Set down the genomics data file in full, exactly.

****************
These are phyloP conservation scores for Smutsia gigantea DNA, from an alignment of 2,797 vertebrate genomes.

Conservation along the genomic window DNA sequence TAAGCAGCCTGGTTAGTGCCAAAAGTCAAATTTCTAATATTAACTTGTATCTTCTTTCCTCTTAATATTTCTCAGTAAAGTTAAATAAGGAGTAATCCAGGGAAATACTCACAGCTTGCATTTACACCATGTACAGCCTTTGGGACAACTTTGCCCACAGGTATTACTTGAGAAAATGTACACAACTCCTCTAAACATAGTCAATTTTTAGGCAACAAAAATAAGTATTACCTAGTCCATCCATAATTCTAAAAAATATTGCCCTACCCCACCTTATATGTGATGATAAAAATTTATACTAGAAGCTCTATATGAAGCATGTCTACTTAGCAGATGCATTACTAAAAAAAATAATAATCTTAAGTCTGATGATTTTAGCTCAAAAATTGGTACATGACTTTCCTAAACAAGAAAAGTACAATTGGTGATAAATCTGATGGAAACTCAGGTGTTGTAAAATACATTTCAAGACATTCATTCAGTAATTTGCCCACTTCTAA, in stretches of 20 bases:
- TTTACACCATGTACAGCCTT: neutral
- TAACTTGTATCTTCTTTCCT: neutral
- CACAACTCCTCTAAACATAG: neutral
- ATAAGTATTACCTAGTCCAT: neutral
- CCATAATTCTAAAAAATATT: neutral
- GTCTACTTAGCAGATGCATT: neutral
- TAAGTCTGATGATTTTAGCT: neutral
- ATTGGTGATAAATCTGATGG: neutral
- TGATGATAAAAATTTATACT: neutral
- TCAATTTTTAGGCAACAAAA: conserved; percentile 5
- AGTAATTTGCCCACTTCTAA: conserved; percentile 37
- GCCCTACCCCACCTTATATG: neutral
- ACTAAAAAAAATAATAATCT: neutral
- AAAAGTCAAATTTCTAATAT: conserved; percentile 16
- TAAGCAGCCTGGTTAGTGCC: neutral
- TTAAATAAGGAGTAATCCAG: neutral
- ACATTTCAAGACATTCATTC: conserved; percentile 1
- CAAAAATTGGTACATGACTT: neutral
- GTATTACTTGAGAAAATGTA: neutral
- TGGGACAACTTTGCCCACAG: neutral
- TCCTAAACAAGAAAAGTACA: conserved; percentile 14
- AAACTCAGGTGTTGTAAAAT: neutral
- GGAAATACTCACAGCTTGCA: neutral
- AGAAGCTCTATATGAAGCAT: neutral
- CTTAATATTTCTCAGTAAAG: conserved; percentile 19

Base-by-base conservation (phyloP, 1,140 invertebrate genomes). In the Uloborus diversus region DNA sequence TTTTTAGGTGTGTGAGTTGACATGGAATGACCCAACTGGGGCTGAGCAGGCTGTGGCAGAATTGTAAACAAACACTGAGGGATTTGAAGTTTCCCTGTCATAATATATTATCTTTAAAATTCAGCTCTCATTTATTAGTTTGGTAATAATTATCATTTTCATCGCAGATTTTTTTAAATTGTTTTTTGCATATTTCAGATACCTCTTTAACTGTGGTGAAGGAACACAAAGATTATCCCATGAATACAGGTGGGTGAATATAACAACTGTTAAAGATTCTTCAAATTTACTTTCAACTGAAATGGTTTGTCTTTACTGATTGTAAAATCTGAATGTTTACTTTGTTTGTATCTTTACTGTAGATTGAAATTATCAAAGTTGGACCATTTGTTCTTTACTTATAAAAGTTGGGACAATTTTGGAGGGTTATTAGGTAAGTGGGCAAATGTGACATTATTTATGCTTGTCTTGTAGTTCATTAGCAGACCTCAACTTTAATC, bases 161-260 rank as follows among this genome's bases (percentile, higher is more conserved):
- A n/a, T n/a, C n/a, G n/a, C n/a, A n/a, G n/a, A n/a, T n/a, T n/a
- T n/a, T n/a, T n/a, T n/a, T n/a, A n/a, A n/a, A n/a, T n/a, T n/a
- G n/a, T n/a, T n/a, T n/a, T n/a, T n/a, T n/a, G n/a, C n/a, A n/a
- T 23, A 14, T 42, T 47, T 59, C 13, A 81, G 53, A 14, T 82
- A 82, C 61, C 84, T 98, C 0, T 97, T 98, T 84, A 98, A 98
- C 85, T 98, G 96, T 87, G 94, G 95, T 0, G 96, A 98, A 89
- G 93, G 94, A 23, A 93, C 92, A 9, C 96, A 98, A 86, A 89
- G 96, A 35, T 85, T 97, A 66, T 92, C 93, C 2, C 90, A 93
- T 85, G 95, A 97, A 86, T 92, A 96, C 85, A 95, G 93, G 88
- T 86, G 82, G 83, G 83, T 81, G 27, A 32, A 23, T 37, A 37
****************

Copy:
These are phyloP conservation scores for Smutsia gigantea DNA, from an alignment of 2,797 vertebrate genomes.

Conservation along the genomic window DNA sequence TAAGCAGCCTGGTTAGTGCCAAAAGTCAAATTTCTAATATTAACTTGTATCTTCTTTCCTCTTAATATTTCTCAGTAAAGTTAAATAAGGAGTAATCCAGGGAAATACTCACAGCTTGCATTTACACCATGTACAGCCTTTGGGACAACTTTGCCCACAGGTATTACTTGAGAAAATGTACACAACTCCTCTAAACATAGTCAATTTTTAGGCAACAAAAATAAGTATTACCTAGTCCATCCATAATTCTAAAAAATATTGCCCTACCCCACCTTATATGTGATGATAAAAATTTATACTAGAAGCTCTATATGAAGCATGTCTACTTAGCAGATGCATTACTAAAAAAAATAATAATCTTAAGTCTGATGATTTTAGCTCAAAAATTGGTACATGACTTTCCTAAACAAGAAAAGTACAATTGGTGATAAATCTGATGGAAACTCAGGTGTTGTAAAATACATTTCAAGACATTCATTCAGTAATTTGCCCACTTCTAA, in stretches of 20 bases:
- TTTACACCATGTACAGCCTT: neutral
- TAACTTGTATCTTCTTTCCT: neutral
- CACAACTCCTCTAAACATAG: neutral
- ATAAGTATTACCTAGTCCAT: neutral
- CCATAATTCTAAAAAATATT: neutral
- GTCTACTTAGCAGATGCATT: neutral
- TAAGTCTGATGATTTTAGCT: neutral
- ATTGGTGATAAATCTGATGG: neutral
- TGATGATAAAAATTTATACT: neutral
- TCAATTTTTAGGCAACAAAA: conserved; percentile 5
- AGTAATTTGCCCACTTCTAA: conserved; percentile 37
- GCCCTACCCCACCTTATATG: neutral
- ACTAAAAAAAATAATAATCT: neutral
- AAAAGTCAAATTTCTAATAT: conserved; percentile 16
- TAAGCAGCCTGGTTAGTGCC: neutral
- TTAAATAAGGAGTAATCCAG: neutral
- ACATTTCAAGACATTCATTC: conserved; percentile 1
- CAAAAATTGGTACATGACTT: neutral
- GTATTACTTGAGAAAATGTA: neutral
- TGGGACAACTTTGCCCACAG: neutral
- TCCTAAACAAGAAAAGTACA: conserved; percentile 14
- AAACTCAGGTGTTGTAAAAT: neutral
- GGAAATACTCACAGCTTGCA: neutral
- AGAAGCTCTATATGAAGCAT: neutral
- CTTAATATTTCTCAGTAAAG: conserved; percentile 19

Base-by-base conservation (phyloP, 1,140 invertebrate genomes). In the Uloborus diversus region DNA sequence TTTTTAGGTGTGTGAGTTGACATGGAATGACCCAACTGGGGCTGAGCAGGCTGTGGCAGAATTGTAAACAAACACTGAGGGATTTGAAGTTTCCCTGTCATAATATATTATCTTTAAAATTCAGCTCTCATTTATTAGTTTGGTAATAATTATCATTTTCATCGCAGATTTTTTTAAATTGTTTTTTGCATATTTCAGATACCTCTTTAACTGTGGTGAAGGAACACAAAGATTATCCCATGAATACAGGTGGGTGAATATAACAACTGTTAAAGATTCTTCAAATTTACTTTCAACTGAAATGGTTTGTCTTTACTGATTGTAAAATCTGAATGTTTACTTTGTTTGTATCTTTACTGTAGATTGAAATTATCAAAGTTGGACCATTTGTTCTTTACTTATAAAAGTTGGGACAATTTTGGAGGGTTATTAGGTAAGTGGGCAAATGTGACATTATTTATGCTTGTCTTGTAGTTCATTAGCAGACCTCAACTTTAATC, bases 161-260 rank as follows among this genome's bases (percentile, higher is more conserved):
- A n/a, T n/a, C n/a, G n/a, C n/a, A n/a, G n/a, A n/a, T n/a, T n/a
- T n/a, T n/a, T n/a, T n/a, T n/a, A n/a, A n/a, A n/a, T n/a, T n/a
- G n/a, T n/a, T n/a, T n/a, T n/a, T n/a, T n/a, G n/a, C n/a, A n/a
- T 23, A 14, T 42, T 47, T 59, C 13, A 81, G 53, A 14, T 82
- A 82, C 61, C 84, T 98, C 0, T 97, T 98, T 84, A 98, A 98
- C 85, T 98, G 96, T 87, G 94, G 95, T 0, G 96, A 98, A 89
- G 93, G 94, A 23, A 93, C 92, A 9, C 96, A 98, A 86, A 89
- G 96, A 35, T 85, T 97, A 66, T 92, C 93, C 2, C 90, A 93
- T 85, G 95, A 97, A 86, T 92, A 96, C 85, A 95, G 93, G 88
- T 86, G 82, G 83, G 83, T 81, G 27, A 32, A 23, T 37, A 37